The overwhelming majority of the studies present a strong case for the value of ownership activity, except where a firm appears to be insulating itself from market forces. The findings of nearly half of the 100 studies demonstrate a strong association between ownership activity and significant value gains, including stock price appreciation and increased financial performance. Numerous studies indicate that institutional investor monitoring of management, director, management and employee stock ownership, and proxy contests are associated with added value. Having independent directors on a board or eliminating dual classes of stock appears to add value as well.
Conversely, antitakeover amendments and legislation, the issuance of dual classes of equity, the presence of poison pills, any attempts to restrict shareholder rights, and other corporate defenses are associated, in many cases, with value losses.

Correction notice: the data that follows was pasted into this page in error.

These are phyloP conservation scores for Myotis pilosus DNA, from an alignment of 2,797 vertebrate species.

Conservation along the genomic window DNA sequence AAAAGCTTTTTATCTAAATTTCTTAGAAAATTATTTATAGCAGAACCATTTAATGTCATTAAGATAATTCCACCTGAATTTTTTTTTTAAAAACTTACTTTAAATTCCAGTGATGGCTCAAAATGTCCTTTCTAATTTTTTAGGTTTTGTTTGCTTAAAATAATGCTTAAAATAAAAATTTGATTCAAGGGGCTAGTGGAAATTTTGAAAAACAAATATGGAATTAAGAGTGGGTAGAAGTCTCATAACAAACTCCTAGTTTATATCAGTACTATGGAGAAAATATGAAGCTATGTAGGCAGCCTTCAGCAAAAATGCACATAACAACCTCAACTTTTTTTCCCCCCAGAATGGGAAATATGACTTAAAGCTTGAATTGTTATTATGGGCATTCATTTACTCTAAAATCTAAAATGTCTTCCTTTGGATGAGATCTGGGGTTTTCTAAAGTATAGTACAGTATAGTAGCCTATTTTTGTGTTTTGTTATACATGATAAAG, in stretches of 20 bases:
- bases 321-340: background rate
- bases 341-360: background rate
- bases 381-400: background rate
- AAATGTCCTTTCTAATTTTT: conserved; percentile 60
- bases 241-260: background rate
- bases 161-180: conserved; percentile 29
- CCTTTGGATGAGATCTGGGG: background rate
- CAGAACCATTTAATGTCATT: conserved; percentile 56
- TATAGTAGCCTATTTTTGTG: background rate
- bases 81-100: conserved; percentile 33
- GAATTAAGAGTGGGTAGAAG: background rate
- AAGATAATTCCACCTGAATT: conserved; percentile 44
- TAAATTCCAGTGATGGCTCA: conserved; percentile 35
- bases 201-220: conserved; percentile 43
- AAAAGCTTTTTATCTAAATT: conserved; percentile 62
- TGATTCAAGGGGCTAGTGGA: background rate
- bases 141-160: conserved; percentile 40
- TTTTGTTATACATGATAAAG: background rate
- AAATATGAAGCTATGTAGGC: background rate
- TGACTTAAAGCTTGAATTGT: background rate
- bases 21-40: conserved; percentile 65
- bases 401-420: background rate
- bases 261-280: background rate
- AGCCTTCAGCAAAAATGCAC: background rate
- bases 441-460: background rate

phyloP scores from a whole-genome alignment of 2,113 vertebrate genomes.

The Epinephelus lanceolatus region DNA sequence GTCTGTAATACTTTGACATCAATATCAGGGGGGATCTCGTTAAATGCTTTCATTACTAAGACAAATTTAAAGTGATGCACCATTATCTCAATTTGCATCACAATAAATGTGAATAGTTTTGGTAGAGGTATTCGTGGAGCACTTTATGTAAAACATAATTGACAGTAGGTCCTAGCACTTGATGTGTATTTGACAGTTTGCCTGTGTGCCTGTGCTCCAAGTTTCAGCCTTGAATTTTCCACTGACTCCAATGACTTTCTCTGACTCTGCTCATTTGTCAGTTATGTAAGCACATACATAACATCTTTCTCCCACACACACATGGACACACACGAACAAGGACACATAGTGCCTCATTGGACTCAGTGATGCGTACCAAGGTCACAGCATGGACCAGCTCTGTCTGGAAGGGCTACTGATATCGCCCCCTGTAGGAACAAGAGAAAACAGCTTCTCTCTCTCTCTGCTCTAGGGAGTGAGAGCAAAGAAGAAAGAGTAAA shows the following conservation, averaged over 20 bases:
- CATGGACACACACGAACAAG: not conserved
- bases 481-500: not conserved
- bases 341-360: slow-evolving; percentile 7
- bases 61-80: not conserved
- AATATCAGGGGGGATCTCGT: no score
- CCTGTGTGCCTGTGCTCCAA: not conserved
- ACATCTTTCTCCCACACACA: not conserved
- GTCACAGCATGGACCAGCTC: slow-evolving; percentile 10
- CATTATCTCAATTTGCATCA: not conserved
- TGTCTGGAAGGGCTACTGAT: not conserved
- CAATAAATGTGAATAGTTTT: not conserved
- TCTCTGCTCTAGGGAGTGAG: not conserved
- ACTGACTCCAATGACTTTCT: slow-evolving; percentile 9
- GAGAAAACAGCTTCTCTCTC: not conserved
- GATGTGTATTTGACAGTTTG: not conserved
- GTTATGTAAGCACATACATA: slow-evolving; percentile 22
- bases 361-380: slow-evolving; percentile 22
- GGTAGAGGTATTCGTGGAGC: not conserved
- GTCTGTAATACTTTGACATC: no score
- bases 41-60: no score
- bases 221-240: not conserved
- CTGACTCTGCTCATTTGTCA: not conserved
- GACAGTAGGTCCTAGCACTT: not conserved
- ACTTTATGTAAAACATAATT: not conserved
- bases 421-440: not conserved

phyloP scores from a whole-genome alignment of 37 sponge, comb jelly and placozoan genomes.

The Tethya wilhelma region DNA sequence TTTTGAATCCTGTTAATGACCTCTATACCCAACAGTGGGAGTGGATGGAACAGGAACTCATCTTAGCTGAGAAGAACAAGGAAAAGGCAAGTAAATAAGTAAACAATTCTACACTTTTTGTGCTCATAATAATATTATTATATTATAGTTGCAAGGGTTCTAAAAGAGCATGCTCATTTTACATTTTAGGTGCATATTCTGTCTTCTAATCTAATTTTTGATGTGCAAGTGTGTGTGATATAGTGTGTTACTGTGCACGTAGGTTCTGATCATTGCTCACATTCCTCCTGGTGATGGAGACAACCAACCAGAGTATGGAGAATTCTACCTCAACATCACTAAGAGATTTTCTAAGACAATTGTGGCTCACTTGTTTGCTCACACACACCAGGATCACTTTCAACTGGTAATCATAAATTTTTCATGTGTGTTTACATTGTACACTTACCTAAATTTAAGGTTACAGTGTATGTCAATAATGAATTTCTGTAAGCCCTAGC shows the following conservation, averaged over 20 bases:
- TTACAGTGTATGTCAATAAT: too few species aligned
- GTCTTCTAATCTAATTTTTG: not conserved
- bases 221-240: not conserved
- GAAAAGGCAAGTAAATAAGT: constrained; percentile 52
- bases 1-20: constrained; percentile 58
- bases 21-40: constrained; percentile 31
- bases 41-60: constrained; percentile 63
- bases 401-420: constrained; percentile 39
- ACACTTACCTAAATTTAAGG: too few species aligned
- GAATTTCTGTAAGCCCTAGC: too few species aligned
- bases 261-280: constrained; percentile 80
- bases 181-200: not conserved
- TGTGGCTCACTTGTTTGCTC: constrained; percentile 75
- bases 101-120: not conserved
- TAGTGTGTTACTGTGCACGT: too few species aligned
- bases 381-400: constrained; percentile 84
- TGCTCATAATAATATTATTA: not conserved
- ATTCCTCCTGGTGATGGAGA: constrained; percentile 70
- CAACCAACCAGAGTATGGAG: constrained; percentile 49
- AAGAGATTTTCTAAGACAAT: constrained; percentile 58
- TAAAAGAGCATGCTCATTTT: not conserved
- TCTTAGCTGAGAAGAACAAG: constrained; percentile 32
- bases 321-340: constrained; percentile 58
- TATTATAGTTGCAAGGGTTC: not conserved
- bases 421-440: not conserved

Set forth below are some highlights from the studies which support the idea that ownership activity adds value. Please note that, as findings of academic empirical studies, these conclusions are conditioned to some degree on the sample size, reliability and accuracy of the performance measure, time period, methodology, and other factors.
Monitoring of Management by Institutional Investors and Outside Directors
1. Thirteen companies, which were identified by the California Public Employees' Retirement System (CalPERS) as taking positive management steps as a result of shareholder monitoring, underperform the S&P 500 by 63.5 percent in the five years prior to CalPERS involvement, and outperform the index by 89.1 percent in the five years after involvement (for companies where a five-year history is available).